Just over one year after the death of Aubrey Ransford Collett, an auction sale of some of his personal effects was held at Christies in London on 1st March 1937.  The auction catalogue included the words “The following are Sold by Order of the Executors of A Ransford Collett Esq, deceased and have been removed from Maugersbury Manor, Stow-on-the-Wold, Glos”.  Written on the same page by hand, were the words “Bernard Collett, 4 Bristol House, Southampton Row, WC1”.

 

 

 

 

14O52

Arthur Stanley Collett was born at Alleyn Park at Kingwood Lawn in Camberwell during 1881 but in the latter part of that year since he was not listed in the census on 3rd April.  Arthur was 19 at the time of the 1901 Census and was living at Lambeth where he was working as a stockbroker’s clerk.  He later married Rita Lindsmann with whom he is known to have had three children.

 

 

 

14P22

Diana Collett

Born in 1925

 

14P23

Joan Collett

Born in 1927

 

14P24

Henry Stanley Peter Collett

Born in 1930

 

 

 

 

14P7

The unnamed Collett son and the first child of George Collett and Kate Simpkins was born at 12 Beatrice Street in Swindon in February 1912 Feb and died at that same time.  The fact that he was not named might be an indication that the child was stillborn.

 

 

 

 

14P8

Harold Fleming Collett was the first of four children born to George Collett and Kate Simpkins after they had emigrated to Australia.  Harold was born at Cairns in Queensland on 26th September 1914 and in 1923 his parents and the family left Cairns, to move the one thousand miles south to Brisbane.  He later married Merle Hallas Thompson on 24th July 1943 at Gatton in Queensland, to the west of Brisbane.  The details recorded at the time of the wedding were that Harold was aged 28 years 3 months and 28 days, while his bride was ten years younger at 18 years 4 months and 11 days.  Merle had been born at Brisbane on 13th March 1925.  During the first fourteen years of their marriage Harold and Merle had five children while they were living at Brisbane.

 

 

 

Harold Fleming Collett died from a blood clot on 17th May 1977 at the Royal Brisbane Hospital where he was being treated for a leg injury.  He was buried two days later at the Mount Thompson Crematorium in Brisbane.  Tragically, Harold’s unexpected death came just four days after the death of his father George Henry Collett and actually happened on the morning of his father’s funeral.  Merle survived her husband by twenty-six years and was still living in Brisbane when she died in 2003.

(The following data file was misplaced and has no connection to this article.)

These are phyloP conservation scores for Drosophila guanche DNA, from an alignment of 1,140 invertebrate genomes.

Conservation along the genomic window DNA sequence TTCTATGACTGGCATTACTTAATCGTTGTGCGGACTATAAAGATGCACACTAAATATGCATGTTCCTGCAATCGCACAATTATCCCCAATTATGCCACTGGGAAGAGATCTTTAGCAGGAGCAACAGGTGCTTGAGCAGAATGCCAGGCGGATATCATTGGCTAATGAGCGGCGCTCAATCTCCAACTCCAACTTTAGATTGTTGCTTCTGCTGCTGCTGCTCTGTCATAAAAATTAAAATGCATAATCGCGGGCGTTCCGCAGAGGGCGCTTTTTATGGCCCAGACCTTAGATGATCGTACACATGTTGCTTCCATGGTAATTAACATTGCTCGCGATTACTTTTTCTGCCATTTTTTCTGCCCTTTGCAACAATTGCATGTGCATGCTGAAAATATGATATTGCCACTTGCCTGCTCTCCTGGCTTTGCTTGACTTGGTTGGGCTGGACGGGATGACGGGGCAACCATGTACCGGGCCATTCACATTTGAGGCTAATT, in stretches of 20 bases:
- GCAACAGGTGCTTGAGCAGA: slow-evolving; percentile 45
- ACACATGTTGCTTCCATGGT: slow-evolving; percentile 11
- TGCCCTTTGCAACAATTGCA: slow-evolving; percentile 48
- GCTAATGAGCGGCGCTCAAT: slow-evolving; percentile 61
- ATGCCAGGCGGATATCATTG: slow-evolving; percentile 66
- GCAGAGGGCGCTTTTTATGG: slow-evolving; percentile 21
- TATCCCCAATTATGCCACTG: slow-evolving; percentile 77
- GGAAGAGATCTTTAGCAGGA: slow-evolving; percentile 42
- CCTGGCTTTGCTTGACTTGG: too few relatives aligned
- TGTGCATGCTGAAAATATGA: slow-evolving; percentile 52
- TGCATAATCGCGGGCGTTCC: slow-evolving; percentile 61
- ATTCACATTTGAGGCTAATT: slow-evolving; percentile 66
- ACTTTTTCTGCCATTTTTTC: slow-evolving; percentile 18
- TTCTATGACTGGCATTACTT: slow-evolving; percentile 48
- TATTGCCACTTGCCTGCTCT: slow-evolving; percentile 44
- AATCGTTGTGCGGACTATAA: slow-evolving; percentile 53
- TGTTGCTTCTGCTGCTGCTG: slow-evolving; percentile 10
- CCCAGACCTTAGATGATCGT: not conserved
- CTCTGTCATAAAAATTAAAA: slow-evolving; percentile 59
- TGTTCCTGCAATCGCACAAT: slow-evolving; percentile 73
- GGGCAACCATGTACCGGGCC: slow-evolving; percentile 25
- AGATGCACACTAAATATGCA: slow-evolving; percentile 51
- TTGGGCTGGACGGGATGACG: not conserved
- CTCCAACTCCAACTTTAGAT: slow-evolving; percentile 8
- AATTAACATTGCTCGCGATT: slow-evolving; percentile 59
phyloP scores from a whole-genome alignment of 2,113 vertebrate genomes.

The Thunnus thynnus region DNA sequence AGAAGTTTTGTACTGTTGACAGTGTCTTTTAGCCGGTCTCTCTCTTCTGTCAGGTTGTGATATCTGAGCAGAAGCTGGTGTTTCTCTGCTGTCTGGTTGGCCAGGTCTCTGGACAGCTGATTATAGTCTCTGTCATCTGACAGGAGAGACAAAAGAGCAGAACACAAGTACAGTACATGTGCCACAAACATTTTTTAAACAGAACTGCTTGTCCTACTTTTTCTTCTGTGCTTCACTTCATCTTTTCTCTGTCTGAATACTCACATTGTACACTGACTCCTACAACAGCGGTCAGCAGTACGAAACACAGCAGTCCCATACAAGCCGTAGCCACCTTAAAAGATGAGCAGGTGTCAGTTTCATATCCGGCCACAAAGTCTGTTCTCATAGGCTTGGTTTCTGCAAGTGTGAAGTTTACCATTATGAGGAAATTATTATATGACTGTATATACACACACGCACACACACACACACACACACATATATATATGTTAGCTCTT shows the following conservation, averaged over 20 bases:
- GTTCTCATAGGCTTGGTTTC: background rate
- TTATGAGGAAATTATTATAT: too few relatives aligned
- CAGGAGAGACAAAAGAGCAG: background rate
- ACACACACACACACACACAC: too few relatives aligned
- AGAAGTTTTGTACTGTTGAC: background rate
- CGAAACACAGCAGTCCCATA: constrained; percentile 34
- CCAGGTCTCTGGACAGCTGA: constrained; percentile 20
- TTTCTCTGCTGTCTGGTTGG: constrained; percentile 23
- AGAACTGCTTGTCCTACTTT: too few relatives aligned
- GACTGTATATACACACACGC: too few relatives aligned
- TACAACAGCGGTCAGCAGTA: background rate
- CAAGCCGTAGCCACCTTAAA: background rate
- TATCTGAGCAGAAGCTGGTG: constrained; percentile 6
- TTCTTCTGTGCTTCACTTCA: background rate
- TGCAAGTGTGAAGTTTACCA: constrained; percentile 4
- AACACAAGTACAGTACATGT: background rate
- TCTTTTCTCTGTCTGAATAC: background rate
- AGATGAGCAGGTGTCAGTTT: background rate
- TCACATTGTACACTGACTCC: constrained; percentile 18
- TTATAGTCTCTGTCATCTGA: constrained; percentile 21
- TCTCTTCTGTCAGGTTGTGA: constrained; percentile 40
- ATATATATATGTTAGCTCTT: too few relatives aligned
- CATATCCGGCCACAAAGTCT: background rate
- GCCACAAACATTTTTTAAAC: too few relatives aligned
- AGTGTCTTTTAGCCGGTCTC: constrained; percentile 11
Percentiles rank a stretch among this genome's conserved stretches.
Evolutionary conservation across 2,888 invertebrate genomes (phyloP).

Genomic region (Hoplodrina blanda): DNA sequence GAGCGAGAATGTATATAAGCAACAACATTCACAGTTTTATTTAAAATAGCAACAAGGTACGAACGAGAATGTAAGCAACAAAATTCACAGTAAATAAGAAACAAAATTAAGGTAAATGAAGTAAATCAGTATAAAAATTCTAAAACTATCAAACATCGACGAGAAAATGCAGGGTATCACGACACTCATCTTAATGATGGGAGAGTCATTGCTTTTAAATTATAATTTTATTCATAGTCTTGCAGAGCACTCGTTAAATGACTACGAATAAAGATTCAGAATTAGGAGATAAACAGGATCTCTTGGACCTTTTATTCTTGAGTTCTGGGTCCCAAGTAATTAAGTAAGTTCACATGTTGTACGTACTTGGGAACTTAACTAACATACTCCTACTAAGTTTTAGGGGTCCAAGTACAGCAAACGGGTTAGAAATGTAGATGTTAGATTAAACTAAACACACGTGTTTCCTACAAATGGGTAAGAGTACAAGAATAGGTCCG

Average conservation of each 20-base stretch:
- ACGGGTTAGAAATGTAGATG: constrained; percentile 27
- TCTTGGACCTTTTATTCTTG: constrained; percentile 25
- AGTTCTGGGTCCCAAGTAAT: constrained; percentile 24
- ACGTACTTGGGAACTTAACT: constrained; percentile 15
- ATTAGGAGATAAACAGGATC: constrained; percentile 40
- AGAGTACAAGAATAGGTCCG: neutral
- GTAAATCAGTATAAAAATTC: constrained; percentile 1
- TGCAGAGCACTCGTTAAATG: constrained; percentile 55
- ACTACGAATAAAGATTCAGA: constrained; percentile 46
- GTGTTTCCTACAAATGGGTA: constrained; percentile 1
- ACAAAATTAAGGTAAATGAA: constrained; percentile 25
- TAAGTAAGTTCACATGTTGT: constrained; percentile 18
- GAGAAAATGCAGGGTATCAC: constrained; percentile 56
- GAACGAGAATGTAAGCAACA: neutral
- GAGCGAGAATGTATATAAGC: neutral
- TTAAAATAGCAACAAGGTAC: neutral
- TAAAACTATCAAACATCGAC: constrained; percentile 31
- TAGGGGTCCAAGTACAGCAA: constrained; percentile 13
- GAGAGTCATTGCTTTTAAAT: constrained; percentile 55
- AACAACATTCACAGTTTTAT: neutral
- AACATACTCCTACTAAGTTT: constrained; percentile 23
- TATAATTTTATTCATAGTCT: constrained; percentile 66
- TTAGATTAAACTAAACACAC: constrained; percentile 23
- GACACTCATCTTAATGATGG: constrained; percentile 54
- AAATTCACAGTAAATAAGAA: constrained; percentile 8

14Q1

Victor George Collett

Born on 19.09.1944 at Brisbane

 

14Q2

Estelle Merle Collett

Born on 21.03.1947 at Brisbane

 

14Q3

Maude Evelyn Collett

Born on 24.05.1952 at Brisbane

 

14Q4

Cathryne Dawn Collett

Born on 15.11.1954 at Brisbane

 

14Q5

Harold Cyril Collett

Born on 01.12.1957 at Brisbane

 

 

 

 

14P9

Cyril Horace Collett was born at Cairns on 17th March 1916 and was baptised at St John’s Church in Cairns, the son of George and Kate Collett.  When he was seven years old his family moved from Cairns and settled in Auchenflower in Brisbane.  On leaving school he worked as a labourer and at the age of twenty-four he enlisted for war service and signed on at Kelvin Grove in Brisbane on 26th August 1940.  His service number was Q28056 and in just over a year he was promoted to corporal on 20th November 1941.

 

 

 

Just over three weeks later on 13th December 1941 he was one of the witnesses at the wedding of his younger brother Arthur James Collett (below) at Christ Church St Lucia in Brisbane.  The other witness was Ina Kirkland who was a friend of the bride.  Cyril was still at Brisbane on 27th April 1942 when he was posted to 7th Field Ambulance Division of 61st Battalion.  Three months later he was with the 61st Battalion where they embarked for New Guinea on board the ship the MV Swartenhordt which sailed out of Townsville on 30th July 1942.

 

 

 

Tragically one month later he was killed in action and died at Milne Bay in Papua New Guinea on 29th August 1942.  He was originally buried at Milne Cemetery (Plot A Row B Grave 3) on 3rd December 1942, but was later moved to the Bomana War Cemetery at Port Moresby in Papua New Guinea where he was finally laid to rest on 29th March 1946 (Plot A2 Row A Grave 19).

 

 

 

Historical Note:  After the Japanese landed at Lae and Salamaua in March 1942, Port Moresby became their chief objective. They decided to attack by sea, and assembled an amphibious expedition for the purpose, which set out early in May, but they were intercepted and heavily defeated by American air and naval forces in the Coral Sea, and what remained of the Japanese expedition returned to Rabaul.